Authenticity. It is a vague and ever-changing term that in our global world, I would argue, is continually being re-defined. When do new variations on old dishes become authentic themselves? Why, when talking about "ethnic" foods (read this for a great explanation of what that word even means anymore), do we even feel like that is something necessary to strive for? And for that matter, how many of us even know what we are talking about?
What is authentic? Webster's online dictionary does indeed include one entry that defines it in the manner in which we are used to using the word with food: as something that is "done in the same way as the original". Another definition that I like is "not false or imitation", or in non-dictionary speak, "real".
I too get caught up in this idea of the true-to-the-original "authentic" at times when picking my favorite Mexican foods. Take my beloved pastor, for example: it needs to have pineapple and marinated pork roasted on a spit. But in the end I would argue that it is less important whether the food we enjoy is authentic in this way, but rather in the second definition I gave: that it is real, and not false or imitation.
I bring this up in this post because Thai food is one of those cuisines where authenticity always seems to enter into the debate. I've been to Thailand and spent my days there devouring any and everything that came near me. Much of it was so different and new that I can't to this day describe it all that well. And authentic? I take that much of it was made "in the same way as the original", but what made it so good is that much of it was cooked with such sincerity and honesty --or realness.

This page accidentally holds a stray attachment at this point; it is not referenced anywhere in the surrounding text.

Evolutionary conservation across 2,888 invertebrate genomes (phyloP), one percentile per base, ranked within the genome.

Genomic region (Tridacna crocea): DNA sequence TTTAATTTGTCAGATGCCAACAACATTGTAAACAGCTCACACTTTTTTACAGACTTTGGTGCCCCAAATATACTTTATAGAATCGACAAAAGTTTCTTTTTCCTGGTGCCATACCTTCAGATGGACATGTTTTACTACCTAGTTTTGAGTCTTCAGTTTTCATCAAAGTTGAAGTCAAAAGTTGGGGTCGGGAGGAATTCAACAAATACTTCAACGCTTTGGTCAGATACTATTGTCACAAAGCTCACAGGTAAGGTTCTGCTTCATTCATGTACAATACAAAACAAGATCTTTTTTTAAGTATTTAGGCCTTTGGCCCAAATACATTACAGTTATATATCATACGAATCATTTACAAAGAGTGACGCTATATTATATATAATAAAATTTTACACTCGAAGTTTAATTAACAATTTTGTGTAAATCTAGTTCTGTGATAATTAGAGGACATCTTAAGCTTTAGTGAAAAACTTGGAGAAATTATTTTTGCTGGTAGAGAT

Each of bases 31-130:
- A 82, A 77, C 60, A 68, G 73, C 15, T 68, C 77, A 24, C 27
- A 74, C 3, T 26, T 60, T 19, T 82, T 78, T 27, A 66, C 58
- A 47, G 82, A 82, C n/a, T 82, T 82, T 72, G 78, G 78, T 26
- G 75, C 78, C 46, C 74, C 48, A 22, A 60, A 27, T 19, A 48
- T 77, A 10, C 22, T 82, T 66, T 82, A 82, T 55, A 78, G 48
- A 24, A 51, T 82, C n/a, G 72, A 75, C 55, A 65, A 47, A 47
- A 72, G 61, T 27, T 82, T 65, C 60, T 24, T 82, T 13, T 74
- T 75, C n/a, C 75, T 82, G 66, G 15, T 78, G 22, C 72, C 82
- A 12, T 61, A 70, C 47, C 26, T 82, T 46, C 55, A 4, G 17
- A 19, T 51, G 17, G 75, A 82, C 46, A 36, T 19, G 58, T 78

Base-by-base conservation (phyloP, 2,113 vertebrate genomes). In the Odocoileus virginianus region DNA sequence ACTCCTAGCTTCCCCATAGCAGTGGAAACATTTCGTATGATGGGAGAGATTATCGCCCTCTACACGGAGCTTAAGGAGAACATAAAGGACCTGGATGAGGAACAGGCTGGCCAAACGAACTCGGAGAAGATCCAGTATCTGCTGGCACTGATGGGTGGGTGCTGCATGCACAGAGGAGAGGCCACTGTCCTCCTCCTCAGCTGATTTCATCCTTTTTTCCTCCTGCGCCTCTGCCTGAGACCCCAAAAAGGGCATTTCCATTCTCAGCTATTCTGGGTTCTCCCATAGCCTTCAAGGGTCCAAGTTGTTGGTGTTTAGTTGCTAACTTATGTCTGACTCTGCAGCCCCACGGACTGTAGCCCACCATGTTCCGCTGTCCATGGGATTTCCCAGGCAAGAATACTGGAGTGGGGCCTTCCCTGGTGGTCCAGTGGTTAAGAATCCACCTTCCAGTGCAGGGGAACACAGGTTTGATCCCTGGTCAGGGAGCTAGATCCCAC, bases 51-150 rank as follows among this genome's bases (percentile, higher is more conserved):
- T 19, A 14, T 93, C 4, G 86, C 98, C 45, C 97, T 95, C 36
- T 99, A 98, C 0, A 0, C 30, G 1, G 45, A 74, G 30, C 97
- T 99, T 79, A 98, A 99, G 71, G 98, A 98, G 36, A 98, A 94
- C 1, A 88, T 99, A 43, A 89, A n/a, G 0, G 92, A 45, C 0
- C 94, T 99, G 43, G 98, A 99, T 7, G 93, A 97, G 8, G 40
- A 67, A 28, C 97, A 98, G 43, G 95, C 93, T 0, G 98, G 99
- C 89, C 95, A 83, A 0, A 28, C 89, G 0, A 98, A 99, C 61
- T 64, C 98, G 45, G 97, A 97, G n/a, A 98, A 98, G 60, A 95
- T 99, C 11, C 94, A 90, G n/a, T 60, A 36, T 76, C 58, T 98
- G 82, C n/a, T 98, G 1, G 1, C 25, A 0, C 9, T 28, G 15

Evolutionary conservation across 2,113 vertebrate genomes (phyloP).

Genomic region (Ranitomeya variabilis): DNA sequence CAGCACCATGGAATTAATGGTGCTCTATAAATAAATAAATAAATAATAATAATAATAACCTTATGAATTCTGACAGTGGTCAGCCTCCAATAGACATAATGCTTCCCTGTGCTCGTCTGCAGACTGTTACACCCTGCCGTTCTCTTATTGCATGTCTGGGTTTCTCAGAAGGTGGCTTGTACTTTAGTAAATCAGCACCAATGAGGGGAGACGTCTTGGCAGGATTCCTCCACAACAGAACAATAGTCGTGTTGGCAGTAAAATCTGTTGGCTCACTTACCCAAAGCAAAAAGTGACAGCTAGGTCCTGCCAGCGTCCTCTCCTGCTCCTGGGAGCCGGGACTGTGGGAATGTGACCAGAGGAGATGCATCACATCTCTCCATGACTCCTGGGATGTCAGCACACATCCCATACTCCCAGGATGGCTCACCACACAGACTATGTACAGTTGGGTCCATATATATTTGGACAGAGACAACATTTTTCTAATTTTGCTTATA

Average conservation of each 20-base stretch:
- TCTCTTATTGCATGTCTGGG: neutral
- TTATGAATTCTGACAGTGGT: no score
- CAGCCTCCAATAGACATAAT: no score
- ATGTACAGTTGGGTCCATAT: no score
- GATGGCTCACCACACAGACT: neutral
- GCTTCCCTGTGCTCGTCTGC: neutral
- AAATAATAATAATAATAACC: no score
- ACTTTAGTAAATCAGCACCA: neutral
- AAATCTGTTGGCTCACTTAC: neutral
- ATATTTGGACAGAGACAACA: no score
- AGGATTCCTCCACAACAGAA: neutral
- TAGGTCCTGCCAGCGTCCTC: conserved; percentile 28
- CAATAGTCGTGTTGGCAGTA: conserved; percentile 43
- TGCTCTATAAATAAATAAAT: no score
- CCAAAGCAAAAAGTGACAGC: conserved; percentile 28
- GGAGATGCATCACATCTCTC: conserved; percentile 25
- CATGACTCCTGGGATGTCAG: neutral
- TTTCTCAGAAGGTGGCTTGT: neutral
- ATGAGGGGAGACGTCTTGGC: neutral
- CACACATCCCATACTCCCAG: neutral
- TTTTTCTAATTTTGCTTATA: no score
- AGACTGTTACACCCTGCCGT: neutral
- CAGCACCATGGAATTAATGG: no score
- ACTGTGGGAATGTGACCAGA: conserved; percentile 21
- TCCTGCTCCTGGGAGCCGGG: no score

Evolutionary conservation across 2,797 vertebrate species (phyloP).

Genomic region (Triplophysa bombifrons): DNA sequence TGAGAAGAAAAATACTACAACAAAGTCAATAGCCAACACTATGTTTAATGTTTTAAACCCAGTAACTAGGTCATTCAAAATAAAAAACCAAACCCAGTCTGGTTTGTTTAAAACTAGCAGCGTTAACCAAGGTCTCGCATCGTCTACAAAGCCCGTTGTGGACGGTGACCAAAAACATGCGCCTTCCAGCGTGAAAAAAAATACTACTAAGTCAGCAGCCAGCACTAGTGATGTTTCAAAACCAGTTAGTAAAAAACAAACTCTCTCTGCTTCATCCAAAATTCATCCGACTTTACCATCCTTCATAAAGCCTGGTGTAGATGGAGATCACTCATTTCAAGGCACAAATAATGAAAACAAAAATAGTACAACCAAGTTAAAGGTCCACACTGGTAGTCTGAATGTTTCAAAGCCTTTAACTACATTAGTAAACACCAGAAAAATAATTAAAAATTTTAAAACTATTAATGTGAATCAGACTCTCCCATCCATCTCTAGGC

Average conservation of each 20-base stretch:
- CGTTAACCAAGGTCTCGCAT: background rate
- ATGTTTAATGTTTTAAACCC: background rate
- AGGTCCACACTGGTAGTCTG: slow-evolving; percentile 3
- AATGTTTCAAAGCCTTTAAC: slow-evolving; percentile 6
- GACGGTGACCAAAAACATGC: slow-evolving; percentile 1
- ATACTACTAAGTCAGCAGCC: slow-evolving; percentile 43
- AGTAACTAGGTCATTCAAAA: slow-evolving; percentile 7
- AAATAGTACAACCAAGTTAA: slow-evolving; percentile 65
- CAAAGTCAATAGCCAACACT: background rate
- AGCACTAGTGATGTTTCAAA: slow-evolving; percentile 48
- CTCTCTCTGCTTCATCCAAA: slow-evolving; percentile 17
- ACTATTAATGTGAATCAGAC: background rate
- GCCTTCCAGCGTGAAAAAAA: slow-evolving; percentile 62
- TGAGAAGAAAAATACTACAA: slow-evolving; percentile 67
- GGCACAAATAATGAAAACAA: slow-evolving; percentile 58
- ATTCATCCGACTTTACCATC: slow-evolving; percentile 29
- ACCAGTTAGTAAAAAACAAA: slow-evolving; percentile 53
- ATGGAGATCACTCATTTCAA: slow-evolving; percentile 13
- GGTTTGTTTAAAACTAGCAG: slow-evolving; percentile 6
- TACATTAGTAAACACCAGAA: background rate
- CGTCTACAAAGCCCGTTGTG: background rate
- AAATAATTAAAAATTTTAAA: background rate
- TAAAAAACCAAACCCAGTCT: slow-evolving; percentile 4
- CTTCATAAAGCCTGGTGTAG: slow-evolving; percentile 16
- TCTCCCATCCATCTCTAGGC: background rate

US Thai Cafe, across the street from Sloan's Lake in lovely Edgewater just beyond the glow of the entryway spanning 25th Ave, may or may not be authentic in the sense of being true to the original--I'm certainly not an authority to decide. But in this country, when Thai food is often dumbed-down, restrained and understated; US Thai is vibrant, bold and strong. It is also entirely real. Genuine. Heartfelt.
And the owners and kitchen staff all are of Thai descent, so they are also not afraid to throw in some real spice as well--something I clearly remember from my days in Bangkok and beyond. In fact spice is what they have become (in)famous for in the Denver Thai-food scene. Though don't let that fool you, the flavors are there as well-- and the care and depth of a real home cooked meal is present from start to finish.
Four of us sat down that night under the "Ped Mak Mak" chalkboard, one of several chalkboards placed in the west dining room with mini-lessons in the Thai tongue. How relevant this word would become in our meal was yet to be discovered. I had heard about the reputation of US Thai, but I am not one to shy away from spicy food, so I was prepared for anything.
Of course when we started to order our server kindly and routinely warned us non-Thai patrons that "spicy" really meant "Thai spicy". Our party got a little shy at that point and we only ended up with one spicy plate at my urging-- the final plea being "It's for the blog!" I couldn't rightly write this post if I hadn't eaten spicy at US Thai. The rest of the plates ended up being medium.